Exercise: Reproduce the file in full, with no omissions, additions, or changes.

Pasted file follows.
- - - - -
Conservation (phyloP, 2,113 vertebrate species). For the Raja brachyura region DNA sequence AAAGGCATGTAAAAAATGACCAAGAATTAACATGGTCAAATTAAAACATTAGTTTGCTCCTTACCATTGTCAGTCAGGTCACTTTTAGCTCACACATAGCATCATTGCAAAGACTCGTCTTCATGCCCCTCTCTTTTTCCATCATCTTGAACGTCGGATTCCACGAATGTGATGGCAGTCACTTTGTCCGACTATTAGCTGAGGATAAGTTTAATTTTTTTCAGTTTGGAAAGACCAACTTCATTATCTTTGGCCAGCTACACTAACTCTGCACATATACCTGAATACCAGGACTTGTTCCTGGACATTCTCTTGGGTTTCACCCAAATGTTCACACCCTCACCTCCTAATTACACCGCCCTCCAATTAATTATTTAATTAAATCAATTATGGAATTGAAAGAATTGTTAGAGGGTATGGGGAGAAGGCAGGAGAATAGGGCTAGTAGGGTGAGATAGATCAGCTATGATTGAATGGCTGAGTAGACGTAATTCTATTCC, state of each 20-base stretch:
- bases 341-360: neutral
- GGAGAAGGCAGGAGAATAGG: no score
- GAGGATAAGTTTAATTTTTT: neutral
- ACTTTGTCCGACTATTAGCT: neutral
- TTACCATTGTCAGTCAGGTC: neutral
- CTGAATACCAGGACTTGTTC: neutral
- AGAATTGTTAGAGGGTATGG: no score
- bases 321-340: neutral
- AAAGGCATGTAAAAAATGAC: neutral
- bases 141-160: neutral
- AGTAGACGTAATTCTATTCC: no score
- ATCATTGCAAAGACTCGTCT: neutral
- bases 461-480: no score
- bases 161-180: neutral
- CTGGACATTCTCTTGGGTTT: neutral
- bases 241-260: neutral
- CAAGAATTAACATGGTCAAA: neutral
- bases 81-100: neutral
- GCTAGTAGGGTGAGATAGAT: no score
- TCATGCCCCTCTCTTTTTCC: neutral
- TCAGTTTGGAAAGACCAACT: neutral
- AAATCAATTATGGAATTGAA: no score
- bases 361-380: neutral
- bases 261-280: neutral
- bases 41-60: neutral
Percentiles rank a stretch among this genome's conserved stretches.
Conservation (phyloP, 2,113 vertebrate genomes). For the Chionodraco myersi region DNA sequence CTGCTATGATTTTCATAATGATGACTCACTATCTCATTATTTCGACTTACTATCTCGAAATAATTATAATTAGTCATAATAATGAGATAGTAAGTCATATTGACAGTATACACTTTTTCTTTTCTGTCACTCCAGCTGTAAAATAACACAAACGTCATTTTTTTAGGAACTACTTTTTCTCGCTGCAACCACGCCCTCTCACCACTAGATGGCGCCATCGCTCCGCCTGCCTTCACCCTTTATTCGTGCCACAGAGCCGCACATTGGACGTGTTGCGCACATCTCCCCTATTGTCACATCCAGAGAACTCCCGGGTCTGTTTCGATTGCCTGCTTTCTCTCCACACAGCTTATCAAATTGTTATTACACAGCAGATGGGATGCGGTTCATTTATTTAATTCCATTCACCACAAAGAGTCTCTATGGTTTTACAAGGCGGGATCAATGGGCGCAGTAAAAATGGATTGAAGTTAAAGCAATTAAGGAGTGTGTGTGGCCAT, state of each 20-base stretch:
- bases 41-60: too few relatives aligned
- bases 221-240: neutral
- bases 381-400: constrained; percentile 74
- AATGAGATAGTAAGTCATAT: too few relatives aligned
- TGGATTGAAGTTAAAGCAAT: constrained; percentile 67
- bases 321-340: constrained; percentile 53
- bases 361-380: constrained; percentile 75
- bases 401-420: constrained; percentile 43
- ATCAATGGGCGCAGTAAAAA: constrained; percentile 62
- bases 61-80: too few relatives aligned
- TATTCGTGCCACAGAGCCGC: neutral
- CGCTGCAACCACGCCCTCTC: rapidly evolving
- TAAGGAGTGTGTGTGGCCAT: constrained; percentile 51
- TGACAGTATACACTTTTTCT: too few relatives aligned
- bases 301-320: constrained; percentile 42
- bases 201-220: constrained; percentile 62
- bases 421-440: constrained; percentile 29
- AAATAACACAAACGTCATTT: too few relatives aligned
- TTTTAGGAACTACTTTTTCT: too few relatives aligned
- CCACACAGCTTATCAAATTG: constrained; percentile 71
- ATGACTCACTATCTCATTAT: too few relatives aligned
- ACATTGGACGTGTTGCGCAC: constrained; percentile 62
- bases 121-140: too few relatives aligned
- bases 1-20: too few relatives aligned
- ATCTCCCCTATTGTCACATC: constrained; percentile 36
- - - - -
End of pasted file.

Conservation (phyloP, 2,113 vertebrate species). For the Raja brachyura region DNA sequence AAAGGCATGTAAAAAATGACCAAGAATTAACATGGTCAAATTAAAACATTAGTTTGCTCCTTACCATTGTCAGTCAGGTCACTTTTAGCTCACACATAGCATCATTGCAAAGACTCGTCTTCATGCCCCTCTCTTTTTCCATCATCTTGAACGTCGGATTCCACGAATGTGATGGCAGTCACTTTGTCCGACTATTAGCTGAGGATAAGTTTAATTTTTTTCAGTTTGGAAAGACCAACTTCATTATCTTTGGCCAGCTACACTAACTCTGCACATATACCTGAATACCAGGACTTGTTCCTGGACATTCTCTTGGGTTTCACCCAAATGTTCACACCCTCACCTCCTAATTACACCGCCCTCCAATTAATTATTTAATTAAATCAATTATGGAATTGAAAGAATTGTTAGAGGGTATGGGGAGAAGGCAGGAGAATAGGGCTAGTAGGGTGAGATAGATCAGCTATGATTGAATGGCTGAGTAGACGTAATTCTATTCC, state of each 20-base stretch:
- bases 341-360: neutral
- GGAGAAGGCAGGAGAATAGG: no score
- GAGGATAAGTTTAATTTTTT: neutral
- ACTTTGTCCGACTATTAGCT: neutral
- TTACCATTGTCAGTCAGGTC: neutral
- CTGAATACCAGGACTTGTTC: neutral
- AGAATTGTTAGAGGGTATGG: no score
- bases 321-340: neutral
- AAAGGCATGTAAAAAATGAC: neutral
- bases 141-160: neutral
- AGTAGACGTAATTCTATTCC: no score
- ATCATTGCAAAGACTCGTCT: neutral
- bases 461-480: no score
- bases 161-180: neutral
- CTGGACATTCTCTTGGGTTT: neutral
- bases 241-260: neutral
- CAAGAATTAACATGGTCAAA: neutral
- bases 81-100: neutral
- GCTAGTAGGGTGAGATAGAT: no score
- TCATGCCCCTCTCTTTTTCC: neutral
- TCAGTTTGGAAAGACCAACT: neutral
- AAATCAATTATGGAATTGAA: no score
- bases 361-380: neutral
- bases 261-280: neutral
- bases 41-60: neutral
Percentiles rank a stretch among this genome's conserved stretches.
Conservation (phyloP, 2,113 vertebrate genomes). For the Chionodraco myersi region DNA sequence CTGCTATGATTTTCATAATGATGACTCACTATCTCATTATTTCGACTTACTATCTCGAAATAATTATAATTAGTCATAATAATGAGATAGTAAGTCATATTGACAGTATACACTTTTTCTTTTCTGTCACTCCAGCTGTAAAATAACACAAACGTCATTTTTTTAGGAACTACTTTTTCTCGCTGCAACCACGCCCTCTCACCACTAGATGGCGCCATCGCTCCGCCTGCCTTCACCCTTTATTCGTGCCACAGAGCCGCACATTGGACGTGTTGCGCACATCTCCCCTATTGTCACATCCAGAGAACTCCCGGGTCTGTTTCGATTGCCTGCTTTCTCTCCACACAGCTTATCAAATTGTTATTACACAGCAGATGGGATGCGGTTCATTTATTTAATTCCATTCACCACAAAGAGTCTCTATGGTTTTACAAGGCGGGATCAATGGGCGCAGTAAAAATGGATTGAAGTTAAAGCAATTAAGGAGTGTGTGTGGCCAT, state of each 20-base stretch:
- bases 41-60: too few relatives aligned
- bases 221-240: neutral
- bases 381-400: constrained; percentile 74
- AATGAGATAGTAAGTCATAT: too few relatives aligned
- TGGATTGAAGTTAAAGCAAT: constrained; percentile 67
- bases 321-340: constrained; percentile 53
- bases 361-380: constrained; percentile 75
- bases 401-420: constrained; percentile 43
- ATCAATGGGCGCAGTAAAAA: constrained; percentile 62
- bases 61-80: too few relatives aligned
- TATTCGTGCCACAGAGCCGC: neutral
- CGCTGCAACCACGCCCTCTC: rapidly evolving
- TAAGGAGTGTGTGTGGCCAT: constrained; percentile 51
- TGACAGTATACACTTTTTCT: too few relatives aligned
- bases 301-320: constrained; percentile 42
- bases 201-220: constrained; percentile 62
- bases 421-440: constrained; percentile 29
- AAATAACACAAACGTCATTT: too few relatives aligned
- TTTTAGGAACTACTTTTTCT: too few relatives aligned
- CCACACAGCTTATCAAATTG: constrained; percentile 71
- ATGACTCACTATCTCATTAT: too few relatives aligned
- ACATTGGACGTGTTGCGCAC: constrained; percentile 62
- bases 121-140: too few relatives aligned
- bases 1-20: too few relatives aligned
- ATCTCCCCTATTGTCACATC: constrained; percentile 36